KK: From a professional development perspective, I expect everybody to grow. But growing is not necessarily tied to a specific bonus or compensation. It’s about becoming a better professional. For example, we structure our professional development towards better executive presence, learning how to work with difficult personalities, giving people the ability to have fierce conversations, better consulting skills; to become a better professional, whether that’s another certification on the technology side or being able to manage client expectations on the management-consulting side.

OB: How do employees stay challenged and are they encouraged to look for new challenges?

MRF: We at Jive are in a dynamic industry. That presents challenges on a monthly, quarterly and annual basis. Those challenges can allow our individual folks to stretch their skill sets and learn along the way. We have the advantage in that we are not in a static world, like what you may find in other industries. That affords us constant growth and learning.

The Heart-centered Executive

This past fall, Oregon Business published an article about Frank Foti, CEO of Vigor Industrial shipyards. The story focused on Vigor’s code of values, which in turn hinged on surprisingly touchy-feely principles: namely, love and respect. But Vigor, and Foti, are not alone. A few pioneering businesses are actively moving toward a kinder, gentler relationship between management and workers.

Asked what defines a successful workplace, Lisa Neef, director of talent acquisition for Ruby Receptionists (No. 9, Large), pointed to the Dream Change Coalition, a nonprofit that sponsored a “Love Summit” last summer in Portland. “Compassionate, heart-centered workplaces are the future,” says Neef.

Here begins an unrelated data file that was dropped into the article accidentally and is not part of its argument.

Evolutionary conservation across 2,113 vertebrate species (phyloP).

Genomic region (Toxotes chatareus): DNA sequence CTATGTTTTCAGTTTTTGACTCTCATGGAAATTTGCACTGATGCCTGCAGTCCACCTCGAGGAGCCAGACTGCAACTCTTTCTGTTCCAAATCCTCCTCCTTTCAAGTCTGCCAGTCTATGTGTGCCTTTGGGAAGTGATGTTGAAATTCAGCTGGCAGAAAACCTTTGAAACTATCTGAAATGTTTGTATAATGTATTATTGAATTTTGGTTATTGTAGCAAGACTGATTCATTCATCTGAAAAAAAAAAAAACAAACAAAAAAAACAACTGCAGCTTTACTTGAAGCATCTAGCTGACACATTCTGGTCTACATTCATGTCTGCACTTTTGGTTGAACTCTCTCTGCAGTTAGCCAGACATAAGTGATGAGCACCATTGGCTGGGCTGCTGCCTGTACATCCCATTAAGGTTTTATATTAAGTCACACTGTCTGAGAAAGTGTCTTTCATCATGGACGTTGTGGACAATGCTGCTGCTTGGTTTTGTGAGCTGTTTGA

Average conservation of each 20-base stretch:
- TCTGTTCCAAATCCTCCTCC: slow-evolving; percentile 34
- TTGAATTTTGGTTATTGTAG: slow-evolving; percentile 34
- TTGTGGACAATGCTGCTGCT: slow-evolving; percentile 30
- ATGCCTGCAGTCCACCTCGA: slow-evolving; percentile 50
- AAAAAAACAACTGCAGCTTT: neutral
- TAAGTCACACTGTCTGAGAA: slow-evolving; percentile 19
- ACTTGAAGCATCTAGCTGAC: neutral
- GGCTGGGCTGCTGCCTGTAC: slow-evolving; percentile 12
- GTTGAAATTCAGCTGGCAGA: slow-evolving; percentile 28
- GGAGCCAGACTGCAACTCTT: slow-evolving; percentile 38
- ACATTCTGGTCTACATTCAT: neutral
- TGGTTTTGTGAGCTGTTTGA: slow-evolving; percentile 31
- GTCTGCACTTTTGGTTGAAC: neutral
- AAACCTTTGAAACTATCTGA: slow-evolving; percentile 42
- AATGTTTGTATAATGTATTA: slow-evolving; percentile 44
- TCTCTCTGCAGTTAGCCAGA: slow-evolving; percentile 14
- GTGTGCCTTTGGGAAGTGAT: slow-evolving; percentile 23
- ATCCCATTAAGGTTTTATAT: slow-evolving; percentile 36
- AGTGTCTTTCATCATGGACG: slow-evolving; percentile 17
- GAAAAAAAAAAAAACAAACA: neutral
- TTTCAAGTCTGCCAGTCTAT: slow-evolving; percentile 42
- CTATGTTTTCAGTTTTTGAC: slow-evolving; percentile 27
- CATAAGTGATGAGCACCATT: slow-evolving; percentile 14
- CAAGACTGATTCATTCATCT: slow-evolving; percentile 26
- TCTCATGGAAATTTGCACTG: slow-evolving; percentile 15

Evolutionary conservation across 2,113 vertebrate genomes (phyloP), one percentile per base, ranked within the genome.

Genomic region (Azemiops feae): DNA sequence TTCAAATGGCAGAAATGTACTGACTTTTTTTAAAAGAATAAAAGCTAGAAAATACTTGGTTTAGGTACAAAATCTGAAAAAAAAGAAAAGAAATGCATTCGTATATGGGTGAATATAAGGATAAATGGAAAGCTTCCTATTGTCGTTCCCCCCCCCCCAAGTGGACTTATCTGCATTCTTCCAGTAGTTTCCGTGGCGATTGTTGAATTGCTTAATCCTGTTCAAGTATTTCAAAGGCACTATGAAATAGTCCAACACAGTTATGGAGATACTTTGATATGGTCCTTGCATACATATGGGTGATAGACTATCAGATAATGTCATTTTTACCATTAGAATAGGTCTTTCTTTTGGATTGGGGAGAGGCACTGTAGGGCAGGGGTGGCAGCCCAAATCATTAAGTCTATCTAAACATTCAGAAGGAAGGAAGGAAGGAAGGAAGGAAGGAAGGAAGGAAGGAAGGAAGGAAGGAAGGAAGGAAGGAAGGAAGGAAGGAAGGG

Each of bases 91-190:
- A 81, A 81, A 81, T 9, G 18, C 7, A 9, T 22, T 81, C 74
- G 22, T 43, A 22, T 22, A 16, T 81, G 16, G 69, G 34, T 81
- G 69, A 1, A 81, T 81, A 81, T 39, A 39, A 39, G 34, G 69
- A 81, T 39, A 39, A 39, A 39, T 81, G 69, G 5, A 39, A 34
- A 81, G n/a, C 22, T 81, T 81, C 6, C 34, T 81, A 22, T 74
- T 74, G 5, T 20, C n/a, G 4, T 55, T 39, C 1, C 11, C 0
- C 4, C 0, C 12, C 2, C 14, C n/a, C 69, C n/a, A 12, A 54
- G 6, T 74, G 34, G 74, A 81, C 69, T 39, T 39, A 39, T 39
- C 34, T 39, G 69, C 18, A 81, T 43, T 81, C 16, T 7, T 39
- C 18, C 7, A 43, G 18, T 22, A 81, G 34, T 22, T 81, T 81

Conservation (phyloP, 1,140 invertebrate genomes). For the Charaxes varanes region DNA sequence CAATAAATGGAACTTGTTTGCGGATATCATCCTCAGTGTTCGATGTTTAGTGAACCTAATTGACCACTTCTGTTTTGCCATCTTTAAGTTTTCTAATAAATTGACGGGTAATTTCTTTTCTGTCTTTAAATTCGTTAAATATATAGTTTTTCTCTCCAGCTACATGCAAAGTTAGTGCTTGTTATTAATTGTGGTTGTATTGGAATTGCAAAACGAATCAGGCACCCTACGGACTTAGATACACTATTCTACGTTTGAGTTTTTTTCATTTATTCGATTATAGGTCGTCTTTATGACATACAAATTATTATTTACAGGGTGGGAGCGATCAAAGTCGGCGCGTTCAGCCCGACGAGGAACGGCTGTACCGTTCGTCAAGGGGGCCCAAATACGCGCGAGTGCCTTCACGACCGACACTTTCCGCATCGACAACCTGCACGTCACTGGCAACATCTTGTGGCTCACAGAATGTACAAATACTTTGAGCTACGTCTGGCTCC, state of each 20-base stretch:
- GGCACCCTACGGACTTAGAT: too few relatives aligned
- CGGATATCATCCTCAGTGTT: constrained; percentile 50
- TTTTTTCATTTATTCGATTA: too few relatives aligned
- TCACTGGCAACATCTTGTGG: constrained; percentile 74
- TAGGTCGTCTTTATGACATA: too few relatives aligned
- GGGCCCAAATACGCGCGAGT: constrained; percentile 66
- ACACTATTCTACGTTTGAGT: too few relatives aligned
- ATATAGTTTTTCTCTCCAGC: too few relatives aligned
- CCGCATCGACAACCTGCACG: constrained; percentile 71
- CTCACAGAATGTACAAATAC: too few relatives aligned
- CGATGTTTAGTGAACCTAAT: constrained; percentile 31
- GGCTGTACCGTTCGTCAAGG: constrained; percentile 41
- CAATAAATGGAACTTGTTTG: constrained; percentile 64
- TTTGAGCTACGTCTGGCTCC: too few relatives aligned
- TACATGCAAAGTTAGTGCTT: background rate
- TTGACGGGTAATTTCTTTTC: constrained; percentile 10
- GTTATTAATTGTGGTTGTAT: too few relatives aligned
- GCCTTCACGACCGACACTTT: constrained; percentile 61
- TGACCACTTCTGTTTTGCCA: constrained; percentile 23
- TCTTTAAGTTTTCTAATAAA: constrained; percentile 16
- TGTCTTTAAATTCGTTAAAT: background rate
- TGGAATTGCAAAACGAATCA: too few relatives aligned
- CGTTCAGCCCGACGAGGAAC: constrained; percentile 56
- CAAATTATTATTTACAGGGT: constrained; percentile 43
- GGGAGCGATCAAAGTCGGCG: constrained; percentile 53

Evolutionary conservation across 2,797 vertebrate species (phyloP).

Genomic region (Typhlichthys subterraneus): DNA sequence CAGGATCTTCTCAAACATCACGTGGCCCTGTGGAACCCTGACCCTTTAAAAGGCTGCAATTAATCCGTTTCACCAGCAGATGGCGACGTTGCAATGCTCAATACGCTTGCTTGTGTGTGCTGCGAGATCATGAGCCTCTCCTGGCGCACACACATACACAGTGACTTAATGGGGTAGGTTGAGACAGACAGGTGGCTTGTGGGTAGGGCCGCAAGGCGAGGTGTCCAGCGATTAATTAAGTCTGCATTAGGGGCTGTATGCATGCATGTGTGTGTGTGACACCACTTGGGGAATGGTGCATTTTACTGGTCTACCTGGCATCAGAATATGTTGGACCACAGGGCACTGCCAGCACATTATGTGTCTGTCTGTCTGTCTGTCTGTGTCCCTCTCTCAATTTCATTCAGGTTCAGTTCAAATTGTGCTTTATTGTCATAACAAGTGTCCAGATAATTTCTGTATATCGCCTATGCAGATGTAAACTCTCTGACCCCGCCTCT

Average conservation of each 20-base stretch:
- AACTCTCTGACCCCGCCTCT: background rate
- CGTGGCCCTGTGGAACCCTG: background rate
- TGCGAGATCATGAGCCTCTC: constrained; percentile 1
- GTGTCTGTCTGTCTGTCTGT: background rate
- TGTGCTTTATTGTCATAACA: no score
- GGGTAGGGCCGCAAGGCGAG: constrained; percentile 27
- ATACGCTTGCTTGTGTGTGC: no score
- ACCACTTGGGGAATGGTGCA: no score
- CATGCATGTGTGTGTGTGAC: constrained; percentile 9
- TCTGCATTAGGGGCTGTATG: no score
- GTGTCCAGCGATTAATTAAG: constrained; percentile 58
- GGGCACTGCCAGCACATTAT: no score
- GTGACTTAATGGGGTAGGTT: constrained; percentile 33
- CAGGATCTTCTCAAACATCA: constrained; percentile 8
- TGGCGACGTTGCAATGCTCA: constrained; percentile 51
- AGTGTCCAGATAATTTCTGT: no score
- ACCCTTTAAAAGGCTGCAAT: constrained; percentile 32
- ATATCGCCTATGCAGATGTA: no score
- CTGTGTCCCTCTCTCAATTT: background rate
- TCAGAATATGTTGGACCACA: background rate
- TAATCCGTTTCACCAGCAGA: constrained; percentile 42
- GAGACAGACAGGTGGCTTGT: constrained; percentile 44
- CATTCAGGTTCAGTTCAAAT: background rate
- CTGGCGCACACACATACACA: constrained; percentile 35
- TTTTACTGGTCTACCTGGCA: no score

She singles out Ruby’s CEO, Jill Nelson, as an example. “If I have to tout Nelson’s inspiration to me as a businesswoman, it’s because she treats her employees and is connected to her employees just as if she has invited them into her home.” This attitude shows up in everything from the home-like amenities — kitchen and exercise spaces — to the personal interest Nelson takes in employees: “How are you doing today? Do you have everything you need in order to be successful in this job?”

Other companies cite the importance of personal connectedness in creating successful workplaces, and businesses. “All of our co-workers are like family,” says Donna Cox, sales manager at Tec Labs (No. 29, Medium). “If you need to be out of the office for any reason, we always have the ability to contact each other and still continue to get our jobs done without missing a beat.” Echoing Neef, Cox says management makes sure to take five minutes to ask how your weekend was and be involved with each other’s lives in a positive way.”

Of course, love and personal connection only go so far. Neef says Ruby’s executive team maintains a laser focus on compensation. “The team is always trying to keep their fingers on the pulse of what is happening: locally and nationally as trends start to appear related to salary, compensation and benefits.” According to Neef, the company’s benefits package, including paid maternity and paternity leave, are responsible for cutting turnover in half.

So why aren’t more companies investing in their employees? “There’s so much fear and focus on the bottom line profitability with CEOs and other executives,” Neef says. “But we are experiencing some of the largest corporate profits in the history of our country since the Great Recession,” and that fear is short sighted, she says. “They don’t understand investing in their most valuable asset, which are your people; they are the front line of your organization.

“The biggest difference between successful companies, now and into the future, is a focus on investing in the people who are doing the work of building your business.”

See the full list: "The 100 Best Companies to Work for in Oregon 2016."

Last modified onTuesday, 12 September 2017 16:20